Next Generation Navigation (NeNa)

Autonomous self-driving robots are applied in precision farming, health care and industry. Traditionally, these robots follow external, installed infrastructure, such as induction wires or RFID tags in the floor. These techniques have certain drawbacks. There is a growing demand for industrial robots that can perform different tasks. The last years, we have seen the development of systems that can navigate based on laser scanners and maps of the environment. However, these solutions do not always handle changing environments or big areas. Moreover, these solutions are closed source, so it is costly to make changes to the system.

Accordingly, there is a demand for practical knowledge on autonomous mobile robots, that do not rely on external infrastructure. The robots should be able to adapt to different circumstances. It must be able to navigate autonomously and safely in areas with people and other robots. The consortium partners in the project want to work on an open solution, that can be applied to their own hardware. They aim for open solutions. The solutions should be adaptable for new environments. The development of stable, safe and autonomous mobile robot is a challenging task. The solution requires state of the art sensors to generate an image of the environment. Localization, planning, and navigation require complex algorithms that SMEs can't develop in house. It is important to investigate the applicability of open source solutions.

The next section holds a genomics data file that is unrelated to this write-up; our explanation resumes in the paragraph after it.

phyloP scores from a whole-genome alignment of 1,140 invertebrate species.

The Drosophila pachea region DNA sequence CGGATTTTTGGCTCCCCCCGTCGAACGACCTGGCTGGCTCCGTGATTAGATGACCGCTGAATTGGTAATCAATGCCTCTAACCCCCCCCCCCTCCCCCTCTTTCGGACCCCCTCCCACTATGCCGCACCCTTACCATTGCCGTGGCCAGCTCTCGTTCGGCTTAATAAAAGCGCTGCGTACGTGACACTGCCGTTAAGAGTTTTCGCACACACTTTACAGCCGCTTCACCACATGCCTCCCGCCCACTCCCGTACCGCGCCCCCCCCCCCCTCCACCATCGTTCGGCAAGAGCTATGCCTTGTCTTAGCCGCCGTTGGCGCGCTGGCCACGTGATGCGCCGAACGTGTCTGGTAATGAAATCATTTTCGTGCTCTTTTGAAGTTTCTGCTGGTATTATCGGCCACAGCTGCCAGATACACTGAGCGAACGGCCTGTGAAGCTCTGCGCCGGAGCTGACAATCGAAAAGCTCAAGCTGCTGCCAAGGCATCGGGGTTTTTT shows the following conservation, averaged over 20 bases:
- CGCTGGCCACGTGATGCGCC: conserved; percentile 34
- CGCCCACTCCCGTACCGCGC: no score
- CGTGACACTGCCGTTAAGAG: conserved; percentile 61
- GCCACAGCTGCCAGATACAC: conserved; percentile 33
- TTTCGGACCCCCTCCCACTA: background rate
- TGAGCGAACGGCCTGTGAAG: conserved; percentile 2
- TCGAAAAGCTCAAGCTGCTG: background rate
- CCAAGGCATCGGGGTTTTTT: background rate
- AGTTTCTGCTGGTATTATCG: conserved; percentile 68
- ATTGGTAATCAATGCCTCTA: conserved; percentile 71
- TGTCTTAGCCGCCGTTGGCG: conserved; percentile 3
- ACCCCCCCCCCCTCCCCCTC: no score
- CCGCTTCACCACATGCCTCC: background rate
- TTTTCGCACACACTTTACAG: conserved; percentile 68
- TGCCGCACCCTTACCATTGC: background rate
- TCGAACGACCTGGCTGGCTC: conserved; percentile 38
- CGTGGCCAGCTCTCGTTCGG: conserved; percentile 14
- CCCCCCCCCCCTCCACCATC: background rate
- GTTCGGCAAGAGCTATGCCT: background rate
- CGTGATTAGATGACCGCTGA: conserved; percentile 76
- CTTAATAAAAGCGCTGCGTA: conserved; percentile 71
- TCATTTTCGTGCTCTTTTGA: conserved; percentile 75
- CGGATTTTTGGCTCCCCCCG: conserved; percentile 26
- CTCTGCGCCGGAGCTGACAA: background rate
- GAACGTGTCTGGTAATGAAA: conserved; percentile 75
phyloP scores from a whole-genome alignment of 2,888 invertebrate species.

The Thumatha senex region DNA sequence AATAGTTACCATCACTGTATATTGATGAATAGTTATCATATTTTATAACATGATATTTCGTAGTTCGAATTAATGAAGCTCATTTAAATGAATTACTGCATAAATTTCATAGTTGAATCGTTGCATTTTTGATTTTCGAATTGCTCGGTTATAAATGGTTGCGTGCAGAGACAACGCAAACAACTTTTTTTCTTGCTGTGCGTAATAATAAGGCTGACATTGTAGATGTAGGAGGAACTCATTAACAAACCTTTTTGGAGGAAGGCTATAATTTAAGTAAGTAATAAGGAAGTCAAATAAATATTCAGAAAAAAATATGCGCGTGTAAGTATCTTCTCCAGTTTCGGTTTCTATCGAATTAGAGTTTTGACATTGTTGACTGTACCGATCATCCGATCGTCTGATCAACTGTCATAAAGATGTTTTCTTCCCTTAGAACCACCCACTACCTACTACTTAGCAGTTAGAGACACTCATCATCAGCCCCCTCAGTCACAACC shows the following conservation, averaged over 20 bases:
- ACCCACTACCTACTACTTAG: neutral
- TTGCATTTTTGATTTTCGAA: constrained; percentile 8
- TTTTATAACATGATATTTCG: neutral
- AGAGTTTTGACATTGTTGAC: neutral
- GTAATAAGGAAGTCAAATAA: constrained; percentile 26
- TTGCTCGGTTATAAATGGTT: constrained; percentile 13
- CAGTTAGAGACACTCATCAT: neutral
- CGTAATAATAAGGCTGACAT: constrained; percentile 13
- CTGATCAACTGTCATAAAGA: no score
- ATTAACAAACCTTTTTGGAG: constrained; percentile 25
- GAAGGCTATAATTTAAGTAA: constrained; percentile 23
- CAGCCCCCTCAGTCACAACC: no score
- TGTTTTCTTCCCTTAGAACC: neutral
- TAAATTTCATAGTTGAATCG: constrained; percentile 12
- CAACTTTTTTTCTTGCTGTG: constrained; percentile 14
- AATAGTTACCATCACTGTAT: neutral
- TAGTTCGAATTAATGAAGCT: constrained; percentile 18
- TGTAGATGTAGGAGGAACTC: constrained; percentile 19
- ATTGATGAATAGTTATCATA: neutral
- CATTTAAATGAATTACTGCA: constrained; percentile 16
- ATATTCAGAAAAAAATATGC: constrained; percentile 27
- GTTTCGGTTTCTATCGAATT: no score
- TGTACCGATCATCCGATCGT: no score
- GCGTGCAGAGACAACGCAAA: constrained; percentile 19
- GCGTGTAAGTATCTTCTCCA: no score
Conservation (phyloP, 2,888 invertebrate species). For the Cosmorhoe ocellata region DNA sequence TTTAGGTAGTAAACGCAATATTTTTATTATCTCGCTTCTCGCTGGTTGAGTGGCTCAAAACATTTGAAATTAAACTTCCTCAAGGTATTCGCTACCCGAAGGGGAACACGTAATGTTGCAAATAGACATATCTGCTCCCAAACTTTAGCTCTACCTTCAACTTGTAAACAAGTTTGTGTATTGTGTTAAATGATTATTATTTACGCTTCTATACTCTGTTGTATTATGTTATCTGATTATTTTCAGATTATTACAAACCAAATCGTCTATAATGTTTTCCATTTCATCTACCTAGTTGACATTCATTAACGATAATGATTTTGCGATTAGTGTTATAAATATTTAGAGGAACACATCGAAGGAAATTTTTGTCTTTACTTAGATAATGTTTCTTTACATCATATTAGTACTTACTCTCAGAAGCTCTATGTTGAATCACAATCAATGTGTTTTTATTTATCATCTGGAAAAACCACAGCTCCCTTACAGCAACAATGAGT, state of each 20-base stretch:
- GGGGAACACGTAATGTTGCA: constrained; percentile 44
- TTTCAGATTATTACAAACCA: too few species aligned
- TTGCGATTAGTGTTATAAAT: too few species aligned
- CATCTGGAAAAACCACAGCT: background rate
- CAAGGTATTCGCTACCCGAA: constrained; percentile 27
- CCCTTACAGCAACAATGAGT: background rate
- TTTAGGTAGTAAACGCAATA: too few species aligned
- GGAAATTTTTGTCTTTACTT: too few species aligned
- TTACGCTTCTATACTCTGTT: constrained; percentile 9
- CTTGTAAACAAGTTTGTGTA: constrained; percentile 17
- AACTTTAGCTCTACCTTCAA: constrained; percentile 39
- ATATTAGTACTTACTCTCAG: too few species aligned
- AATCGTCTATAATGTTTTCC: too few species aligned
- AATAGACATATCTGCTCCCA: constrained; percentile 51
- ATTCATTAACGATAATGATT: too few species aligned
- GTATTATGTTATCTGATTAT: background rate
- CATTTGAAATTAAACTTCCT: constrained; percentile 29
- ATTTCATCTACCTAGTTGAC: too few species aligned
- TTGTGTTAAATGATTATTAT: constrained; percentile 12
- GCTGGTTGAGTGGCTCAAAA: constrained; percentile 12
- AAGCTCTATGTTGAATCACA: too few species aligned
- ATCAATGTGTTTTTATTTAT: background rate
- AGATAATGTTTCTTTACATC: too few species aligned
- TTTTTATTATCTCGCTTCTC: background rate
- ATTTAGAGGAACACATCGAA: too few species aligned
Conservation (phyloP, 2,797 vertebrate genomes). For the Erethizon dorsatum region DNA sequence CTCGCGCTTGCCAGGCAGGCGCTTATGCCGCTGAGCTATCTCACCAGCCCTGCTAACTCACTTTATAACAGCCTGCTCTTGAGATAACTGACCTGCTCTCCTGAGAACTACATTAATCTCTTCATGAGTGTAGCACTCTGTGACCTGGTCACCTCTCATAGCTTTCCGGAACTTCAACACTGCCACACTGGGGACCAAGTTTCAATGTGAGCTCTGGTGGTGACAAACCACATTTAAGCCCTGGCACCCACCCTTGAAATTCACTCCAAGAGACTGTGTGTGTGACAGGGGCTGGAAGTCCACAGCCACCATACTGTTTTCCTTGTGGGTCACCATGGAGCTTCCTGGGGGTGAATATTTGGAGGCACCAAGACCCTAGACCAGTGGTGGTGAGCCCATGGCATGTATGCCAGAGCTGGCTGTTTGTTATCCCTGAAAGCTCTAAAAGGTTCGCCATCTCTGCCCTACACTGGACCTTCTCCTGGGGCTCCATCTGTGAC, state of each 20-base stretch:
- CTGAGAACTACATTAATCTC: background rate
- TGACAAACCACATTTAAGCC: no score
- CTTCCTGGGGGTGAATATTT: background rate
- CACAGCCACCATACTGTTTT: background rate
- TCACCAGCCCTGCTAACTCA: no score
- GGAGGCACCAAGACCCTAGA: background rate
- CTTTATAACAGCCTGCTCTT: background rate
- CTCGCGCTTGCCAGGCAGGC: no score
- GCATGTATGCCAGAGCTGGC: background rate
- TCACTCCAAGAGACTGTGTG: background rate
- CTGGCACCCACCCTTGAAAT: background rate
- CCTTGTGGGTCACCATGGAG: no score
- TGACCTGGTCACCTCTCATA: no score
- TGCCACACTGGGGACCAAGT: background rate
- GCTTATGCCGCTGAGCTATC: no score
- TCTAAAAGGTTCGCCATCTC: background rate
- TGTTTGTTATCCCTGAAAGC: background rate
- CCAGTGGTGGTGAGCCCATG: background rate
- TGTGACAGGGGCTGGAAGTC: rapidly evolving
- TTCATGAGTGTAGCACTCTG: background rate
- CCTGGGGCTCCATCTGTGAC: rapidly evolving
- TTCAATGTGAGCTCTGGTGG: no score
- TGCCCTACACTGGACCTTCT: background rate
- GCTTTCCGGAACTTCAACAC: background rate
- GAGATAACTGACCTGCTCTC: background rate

Riwo en Saxion platform 1.jpg

The MARIO platform is a compact industrial robot that is developed in the TFF MARIO project.

The Next Generation Navigation project is part of the autonomous systems research line of the Mechatronics research group. We build on the knowledge that was developed in the TFF project Medical Robotics, in the European project R5 Cop, in the TFF project SLAMming and in the TFF project MARIO. The previous project focused on smaller robots. In NeNa we further develop the knowledge and apply it to an industrial robot platform, together with nine partners: Demcon, Hencon, Hollander Techniek, Indes, Opteq Mechatronics B.V., Riwo, Romias, Singa and Wewo. The project develops practical knowledge and experience by collaboratively developing a robot test platform. After the project, the platform can be used to test other sensor systems for autonomous navigation.